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Hordeolum & Chalazion

o Acute , purulent inflammation of the glands / eyelash follicles of the eyelid
o Most commonly caused by Staphylococcus aureus
o Seen more in children than in adults
o Hordeolum  the most common eyelid lessions in clinical practice
o No sexual & race predilection in hordeolum
Thickening and stasis of gland secretions

Secondary infection (usually by staphylococcus


Acute pyogenic inflammation with PMN +

pustule formation
Internal •Infection in the
hordeolum Meibomian gland

External •Infection in the gland of

hordeolum zeis / moll
Internal hordeolum vs External Hordeolum
Risk factors
o Poor eyelid hygiene
o History of recurrent hordeolum
o Chronic inflammation of the eyelid (blepharitis)
Each child may experience symptoms differently
The most common symptoms are :
o Swelling of the eyelid
o Redness at the edge of the eyelid
o Pain over the affected area
o Tenderness
o most hordeolum will heal spontaneously within 1 – 2 weeks
o Applying warm & wet compresses to the target eye (15 minutes) several times a day
o antibiotic ointments  can help stop the spread of the infection to other parts of
the eye
o Oral antibiotics  appropriate only for cases with cellulitis
Differential Diagnosis

chalazion Dacryocystitis Cellulitis preseptal

o Firm , non-tender nodular lesion of the eyelid
o Resulting from obstruction and subsequent chronic granulomatous inflammation of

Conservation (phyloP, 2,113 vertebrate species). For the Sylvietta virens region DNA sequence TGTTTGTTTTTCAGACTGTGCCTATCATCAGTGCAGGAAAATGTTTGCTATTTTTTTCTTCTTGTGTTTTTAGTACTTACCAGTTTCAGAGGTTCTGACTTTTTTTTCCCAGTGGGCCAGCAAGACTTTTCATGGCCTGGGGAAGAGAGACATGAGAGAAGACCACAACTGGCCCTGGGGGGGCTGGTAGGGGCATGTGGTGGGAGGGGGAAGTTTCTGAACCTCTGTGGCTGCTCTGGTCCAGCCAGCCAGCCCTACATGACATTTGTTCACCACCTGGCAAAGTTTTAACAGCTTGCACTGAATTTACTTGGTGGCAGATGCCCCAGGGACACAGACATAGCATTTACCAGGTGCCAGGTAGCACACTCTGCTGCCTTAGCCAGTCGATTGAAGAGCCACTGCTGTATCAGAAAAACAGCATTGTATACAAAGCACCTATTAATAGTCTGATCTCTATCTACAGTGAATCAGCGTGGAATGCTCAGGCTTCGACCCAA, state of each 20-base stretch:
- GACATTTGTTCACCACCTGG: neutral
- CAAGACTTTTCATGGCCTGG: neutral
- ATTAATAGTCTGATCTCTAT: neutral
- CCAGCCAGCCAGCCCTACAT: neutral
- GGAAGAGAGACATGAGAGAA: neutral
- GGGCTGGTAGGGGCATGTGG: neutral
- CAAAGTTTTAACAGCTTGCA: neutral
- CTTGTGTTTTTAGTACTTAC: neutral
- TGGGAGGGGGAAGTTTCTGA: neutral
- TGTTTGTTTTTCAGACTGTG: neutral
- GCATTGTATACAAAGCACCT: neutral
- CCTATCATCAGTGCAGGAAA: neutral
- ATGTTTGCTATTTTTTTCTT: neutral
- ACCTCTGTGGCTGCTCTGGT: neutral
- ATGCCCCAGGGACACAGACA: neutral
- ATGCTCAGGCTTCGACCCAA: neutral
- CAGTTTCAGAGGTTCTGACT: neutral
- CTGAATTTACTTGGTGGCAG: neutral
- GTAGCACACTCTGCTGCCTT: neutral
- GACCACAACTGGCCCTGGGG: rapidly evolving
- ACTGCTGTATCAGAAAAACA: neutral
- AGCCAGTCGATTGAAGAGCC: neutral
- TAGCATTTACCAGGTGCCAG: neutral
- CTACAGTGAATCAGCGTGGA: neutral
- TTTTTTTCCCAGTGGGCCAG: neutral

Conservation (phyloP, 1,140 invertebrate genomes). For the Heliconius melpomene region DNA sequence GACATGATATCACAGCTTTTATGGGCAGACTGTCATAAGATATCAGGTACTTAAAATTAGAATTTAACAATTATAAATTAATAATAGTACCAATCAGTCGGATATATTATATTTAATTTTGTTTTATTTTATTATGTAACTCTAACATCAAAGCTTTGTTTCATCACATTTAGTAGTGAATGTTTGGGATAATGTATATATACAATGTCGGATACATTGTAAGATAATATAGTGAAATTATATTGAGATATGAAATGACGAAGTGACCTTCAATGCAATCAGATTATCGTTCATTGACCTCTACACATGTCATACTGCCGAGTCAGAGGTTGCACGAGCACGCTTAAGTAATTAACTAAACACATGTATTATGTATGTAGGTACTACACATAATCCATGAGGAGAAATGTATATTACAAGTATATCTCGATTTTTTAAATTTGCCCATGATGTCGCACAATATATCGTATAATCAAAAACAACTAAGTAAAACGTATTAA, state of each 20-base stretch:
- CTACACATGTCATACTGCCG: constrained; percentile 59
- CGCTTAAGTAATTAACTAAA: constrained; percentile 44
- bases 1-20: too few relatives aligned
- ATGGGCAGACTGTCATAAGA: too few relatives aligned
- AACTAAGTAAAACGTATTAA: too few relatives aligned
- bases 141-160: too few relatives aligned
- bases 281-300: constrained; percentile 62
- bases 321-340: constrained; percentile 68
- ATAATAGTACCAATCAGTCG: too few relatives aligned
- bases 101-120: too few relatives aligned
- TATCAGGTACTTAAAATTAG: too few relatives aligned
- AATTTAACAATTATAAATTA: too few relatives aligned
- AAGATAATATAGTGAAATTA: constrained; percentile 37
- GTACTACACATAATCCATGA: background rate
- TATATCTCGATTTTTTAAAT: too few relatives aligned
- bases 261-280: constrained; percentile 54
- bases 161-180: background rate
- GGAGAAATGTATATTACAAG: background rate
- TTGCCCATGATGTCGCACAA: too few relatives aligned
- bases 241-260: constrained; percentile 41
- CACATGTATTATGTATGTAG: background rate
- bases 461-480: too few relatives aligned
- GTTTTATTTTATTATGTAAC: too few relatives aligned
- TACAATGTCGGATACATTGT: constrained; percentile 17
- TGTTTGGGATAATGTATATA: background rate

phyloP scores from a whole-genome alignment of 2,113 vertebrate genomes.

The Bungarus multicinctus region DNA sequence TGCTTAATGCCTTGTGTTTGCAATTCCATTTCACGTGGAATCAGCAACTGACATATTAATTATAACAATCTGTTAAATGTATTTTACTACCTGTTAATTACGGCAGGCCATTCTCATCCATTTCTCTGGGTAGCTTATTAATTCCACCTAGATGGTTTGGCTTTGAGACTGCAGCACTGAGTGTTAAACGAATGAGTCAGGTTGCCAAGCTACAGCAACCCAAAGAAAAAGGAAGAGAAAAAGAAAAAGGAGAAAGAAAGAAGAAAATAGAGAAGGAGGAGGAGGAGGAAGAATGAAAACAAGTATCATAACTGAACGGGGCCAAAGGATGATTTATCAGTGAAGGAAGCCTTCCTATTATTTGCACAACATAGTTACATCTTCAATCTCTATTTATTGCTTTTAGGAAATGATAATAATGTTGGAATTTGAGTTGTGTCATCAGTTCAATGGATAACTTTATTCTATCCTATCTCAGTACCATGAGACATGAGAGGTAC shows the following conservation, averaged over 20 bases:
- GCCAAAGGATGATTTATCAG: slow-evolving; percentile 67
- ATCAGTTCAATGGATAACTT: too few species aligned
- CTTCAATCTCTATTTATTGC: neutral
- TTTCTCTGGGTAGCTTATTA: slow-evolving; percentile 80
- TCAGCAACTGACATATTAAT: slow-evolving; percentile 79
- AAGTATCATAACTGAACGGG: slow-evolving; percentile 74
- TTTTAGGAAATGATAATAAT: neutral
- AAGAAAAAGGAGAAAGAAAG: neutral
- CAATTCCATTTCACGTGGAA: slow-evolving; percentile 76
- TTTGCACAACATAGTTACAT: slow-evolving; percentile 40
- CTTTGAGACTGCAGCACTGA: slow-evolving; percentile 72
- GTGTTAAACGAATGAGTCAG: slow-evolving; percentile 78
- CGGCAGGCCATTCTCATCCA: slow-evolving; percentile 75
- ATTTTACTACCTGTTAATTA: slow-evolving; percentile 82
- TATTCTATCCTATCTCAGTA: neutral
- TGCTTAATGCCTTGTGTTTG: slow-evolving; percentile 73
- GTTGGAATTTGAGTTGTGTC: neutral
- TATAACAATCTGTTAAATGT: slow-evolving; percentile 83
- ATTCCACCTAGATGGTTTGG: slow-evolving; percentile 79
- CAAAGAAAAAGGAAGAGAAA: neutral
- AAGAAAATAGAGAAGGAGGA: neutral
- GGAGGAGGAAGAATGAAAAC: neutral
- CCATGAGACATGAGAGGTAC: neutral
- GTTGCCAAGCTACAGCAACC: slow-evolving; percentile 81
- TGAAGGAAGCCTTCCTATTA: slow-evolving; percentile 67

Meibomian gland
Thickening and stasis of gland secretions

Lipid breakdown from sebaceous secretions (sebum)  leaked

into tarsus and surrounding tissue

enlarge and break through the tarsal plate to the external portion
of the lid

Incite a non-infectious granulomatous inflammatory reaction

(histiocytes, lymphocytes)
o An obstruction of the Meibomian gland that can form a cyst with concurrent
granulomatous inflammation
o Also can formed by an inflamed hordeolum that scar and harden with time
Each child may experience symptoms differently
The most common symptoms are :
o Swelling on the eyelid but painless
o Non – tender
o Sensitivity to light
o Eye discomfort
o Increased tearing
o Heaviness of the eyelid
o Non-infection condition  antibiotic are not indicated
o Small chalazion  resolve on its own
o Large chalazion  will spontaneously clear in weeks to month, but if the lession
persistent, refer to an ophthalmologist to be treated by surgical incision
Hordeolum VS Chalazion
Hordeolum VS Chalazion
o Avoid rubbing eyes
o Wash hands before touching eyes and putting in contact lenses
o Protect eyes from dust and air pollutin
o Replace eye makeup (mascara) every 6 months (bacteria can grow in makeup) and
don’t share makeup with others
Thank you